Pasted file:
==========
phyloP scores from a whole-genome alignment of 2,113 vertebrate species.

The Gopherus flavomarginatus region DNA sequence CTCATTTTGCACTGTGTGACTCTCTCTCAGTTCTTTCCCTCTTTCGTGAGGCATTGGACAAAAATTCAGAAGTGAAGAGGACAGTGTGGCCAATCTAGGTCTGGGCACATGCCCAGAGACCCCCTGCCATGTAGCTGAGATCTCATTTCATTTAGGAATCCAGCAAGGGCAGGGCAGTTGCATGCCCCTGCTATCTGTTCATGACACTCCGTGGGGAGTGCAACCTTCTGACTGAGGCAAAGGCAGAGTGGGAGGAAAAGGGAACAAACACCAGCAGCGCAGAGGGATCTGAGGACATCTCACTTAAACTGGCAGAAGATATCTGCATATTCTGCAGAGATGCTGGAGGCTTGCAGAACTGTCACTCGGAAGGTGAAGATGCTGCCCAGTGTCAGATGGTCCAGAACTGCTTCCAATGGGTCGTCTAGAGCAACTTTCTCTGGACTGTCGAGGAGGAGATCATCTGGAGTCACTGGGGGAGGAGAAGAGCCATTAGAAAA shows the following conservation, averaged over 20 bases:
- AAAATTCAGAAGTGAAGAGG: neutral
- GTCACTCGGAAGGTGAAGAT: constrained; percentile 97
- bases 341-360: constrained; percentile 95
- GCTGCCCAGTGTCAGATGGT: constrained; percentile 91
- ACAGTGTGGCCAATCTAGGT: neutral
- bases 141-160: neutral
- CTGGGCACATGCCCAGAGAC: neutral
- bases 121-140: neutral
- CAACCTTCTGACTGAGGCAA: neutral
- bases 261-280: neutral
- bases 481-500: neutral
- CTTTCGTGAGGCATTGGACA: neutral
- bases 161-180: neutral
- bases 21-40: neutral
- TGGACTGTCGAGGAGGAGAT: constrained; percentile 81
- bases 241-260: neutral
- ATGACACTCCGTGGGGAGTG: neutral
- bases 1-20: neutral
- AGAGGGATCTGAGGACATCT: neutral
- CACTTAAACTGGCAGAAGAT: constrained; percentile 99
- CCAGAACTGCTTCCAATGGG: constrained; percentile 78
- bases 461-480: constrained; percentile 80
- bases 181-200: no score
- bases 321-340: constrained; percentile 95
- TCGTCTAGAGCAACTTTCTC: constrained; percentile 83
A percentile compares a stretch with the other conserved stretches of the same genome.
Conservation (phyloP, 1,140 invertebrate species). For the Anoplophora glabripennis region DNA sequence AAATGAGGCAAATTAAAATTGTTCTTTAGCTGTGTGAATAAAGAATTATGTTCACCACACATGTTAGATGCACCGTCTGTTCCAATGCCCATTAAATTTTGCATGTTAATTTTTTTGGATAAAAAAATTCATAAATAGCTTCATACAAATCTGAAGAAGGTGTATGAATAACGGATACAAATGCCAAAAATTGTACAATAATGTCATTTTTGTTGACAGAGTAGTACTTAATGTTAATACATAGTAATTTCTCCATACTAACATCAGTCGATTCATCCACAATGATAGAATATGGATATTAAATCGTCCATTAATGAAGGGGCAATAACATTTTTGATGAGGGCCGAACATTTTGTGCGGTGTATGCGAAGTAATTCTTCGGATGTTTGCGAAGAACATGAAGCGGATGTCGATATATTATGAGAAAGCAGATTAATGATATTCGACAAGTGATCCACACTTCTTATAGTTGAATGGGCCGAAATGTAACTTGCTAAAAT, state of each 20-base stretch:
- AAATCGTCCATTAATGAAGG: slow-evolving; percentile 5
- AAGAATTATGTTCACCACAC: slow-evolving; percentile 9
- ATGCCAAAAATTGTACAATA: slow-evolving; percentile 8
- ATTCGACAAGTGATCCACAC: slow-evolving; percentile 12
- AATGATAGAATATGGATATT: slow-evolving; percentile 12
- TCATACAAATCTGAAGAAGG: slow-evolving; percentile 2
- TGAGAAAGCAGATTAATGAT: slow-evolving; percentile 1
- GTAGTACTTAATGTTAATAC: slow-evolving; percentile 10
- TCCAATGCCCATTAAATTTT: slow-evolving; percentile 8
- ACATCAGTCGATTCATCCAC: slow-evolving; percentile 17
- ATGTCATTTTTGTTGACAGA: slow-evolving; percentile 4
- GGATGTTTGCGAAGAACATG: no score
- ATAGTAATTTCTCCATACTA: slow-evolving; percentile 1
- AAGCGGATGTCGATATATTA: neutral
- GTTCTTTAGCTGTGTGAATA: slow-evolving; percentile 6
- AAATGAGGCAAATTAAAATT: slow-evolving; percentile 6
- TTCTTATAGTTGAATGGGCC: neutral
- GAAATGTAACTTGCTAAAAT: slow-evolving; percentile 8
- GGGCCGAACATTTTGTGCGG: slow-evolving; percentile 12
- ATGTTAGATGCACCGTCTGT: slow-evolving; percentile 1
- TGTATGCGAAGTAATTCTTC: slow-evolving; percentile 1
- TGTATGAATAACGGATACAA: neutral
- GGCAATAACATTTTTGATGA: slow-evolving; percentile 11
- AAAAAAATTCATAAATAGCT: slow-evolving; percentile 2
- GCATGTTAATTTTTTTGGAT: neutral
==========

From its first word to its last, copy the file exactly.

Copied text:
phyloP scores from a whole-genome alignment of 2,113 vertebrate species.

The Gopherus flavomarginatus region DNA sequence CTCATTTTGCACTGTGTGACTCTCTCTCAGTTCTTTCCCTCTTTCGTGAGGCATTGGACAAAAATTCAGAAGTGAAGAGGACAGTGTGGCCAATCTAGGTCTGGGCACATGCCCAGAGACCCCCTGCCATGTAGCTGAGATCTCATTTCATTTAGGAATCCAGCAAGGGCAGGGCAGTTGCATGCCCCTGCTATCTGTTCATGACACTCCGTGGGGAGTGCAACCTTCTGACTGAGGCAAAGGCAGAGTGGGAGGAAAAGGGAACAAACACCAGCAGCGCAGAGGGATCTGAGGACATCTCACTTAAACTGGCAGAAGATATCTGCATATTCTGCAGAGATGCTGGAGGCTTGCAGAACTGTCACTCGGAAGGTGAAGATGCTGCCCAGTGTCAGATGGTCCAGAACTGCTTCCAATGGGTCGTCTAGAGCAACTTTCTCTGGACTGTCGAGGAGGAGATCATCTGGAGTCACTGGGGGAGGAGAAGAGCCATTAGAAAA shows the following conservation, averaged over 20 bases:
- AAAATTCAGAAGTGAAGAGG: neutral
- GTCACTCGGAAGGTGAAGAT: constrained; percentile 97
- bases 341-360: constrained; percentile 95
- GCTGCCCAGTGTCAGATGGT: constrained; percentile 91
- ACAGTGTGGCCAATCTAGGT: neutral
- bases 141-160: neutral
- CTGGGCACATGCCCAGAGAC: neutral
- bases 121-140: neutral
- CAACCTTCTGACTGAGGCAA: neutral
- bases 261-280: neutral
- bases 481-500: neutral
- CTTTCGTGAGGCATTGGACA: neutral
- bases 161-180: neutral
- bases 21-40: neutral
- TGGACTGTCGAGGAGGAGAT: constrained; percentile 81
- bases 241-260: neutral
- ATGACACTCCGTGGGGAGTG: neutral
- bases 1-20: neutral
- AGAGGGATCTGAGGACATCT: neutral
- CACTTAAACTGGCAGAAGAT: constrained; percentile 99
- CCAGAACTGCTTCCAATGGG: constrained; percentile 78
- bases 461-480: constrained; percentile 80
- bases 181-200: no score
- bases 321-340: constrained; percentile 95
- TCGTCTAGAGCAACTTTCTC: constrained; percentile 83
A percentile compares a stretch with the other conserved stretches of the same genome.
Conservation (phyloP, 1,140 invertebrate species). For the Anoplophora glabripennis region DNA sequence AAATGAGGCAAATTAAAATTGTTCTTTAGCTGTGTGAATAAAGAATTATGTTCACCACACATGTTAGATGCACCGTCTGTTCCAATGCCCATTAAATTTTGCATGTTAATTTTTTTGGATAAAAAAATTCATAAATAGCTTCATACAAATCTGAAGAAGGTGTATGAATAACGGATACAAATGCCAAAAATTGTACAATAATGTCATTTTTGTTGACAGAGTAGTACTTAATGTTAATACATAGTAATTTCTCCATACTAACATCAGTCGATTCATCCACAATGATAGAATATGGATATTAAATCGTCCATTAATGAAGGGGCAATAACATTTTTGATGAGGGCCGAACATTTTGTGCGGTGTATGCGAAGTAATTCTTCGGATGTTTGCGAAGAACATGAAGCGGATGTCGATATATTATGAGAAAGCAGATTAATGATATTCGACAAGTGATCCACACTTCTTATAGTTGAATGGGCCGAAATGTAACTTGCTAAAAT, state of each 20-base stretch:
- AAATCGTCCATTAATGAAGG: slow-evolving; percentile 5
- AAGAATTATGTTCACCACAC: slow-evolving; percentile 9
- ATGCCAAAAATTGTACAATA: slow-evolving; percentile 8
- ATTCGACAAGTGATCCACAC: slow-evolving; percentile 12
- AATGATAGAATATGGATATT: slow-evolving; percentile 12
- TCATACAAATCTGAAGAAGG: slow-evolving; percentile 2
- TGAGAAAGCAGATTAATGAT: slow-evolving; percentile 1
- GTAGTACTTAATGTTAATAC: slow-evolving; percentile 10
- TCCAATGCCCATTAAATTTT: slow-evolving; percentile 8
- ACATCAGTCGATTCATCCAC: slow-evolving; percentile 17
- ATGTCATTTTTGTTGACAGA: slow-evolving; percentile 4
- GGATGTTTGCGAAGAACATG: no score
- ATAGTAATTTCTCCATACTA: slow-evolving; percentile 1
- AAGCGGATGTCGATATATTA: neutral
- GTTCTTTAGCTGTGTGAATA: slow-evolving; percentile 6
- AAATGAGGCAAATTAAAATT: slow-evolving; percentile 6
- TTCTTATAGTTGAATGGGCC: neutral
- GAAATGTAACTTGCTAAAAT: slow-evolving; percentile 8
- GGGCCGAACATTTTGTGCGG: slow-evolving; percentile 12
- ATGTTAGATGCACCGTCTGT: slow-evolving; percentile 1
- TGTATGCGAAGTAATTCTTC: slow-evolving; percentile 1
- TGTATGAATAACGGATACAA: neutral
- GGCAATAACATTTTTGATGA: slow-evolving; percentile 11
- AAAAAAATTCATAAATAGCT: slow-evolving; percentile 2
- GCATGTTAATTTTTTTGGAT: neutral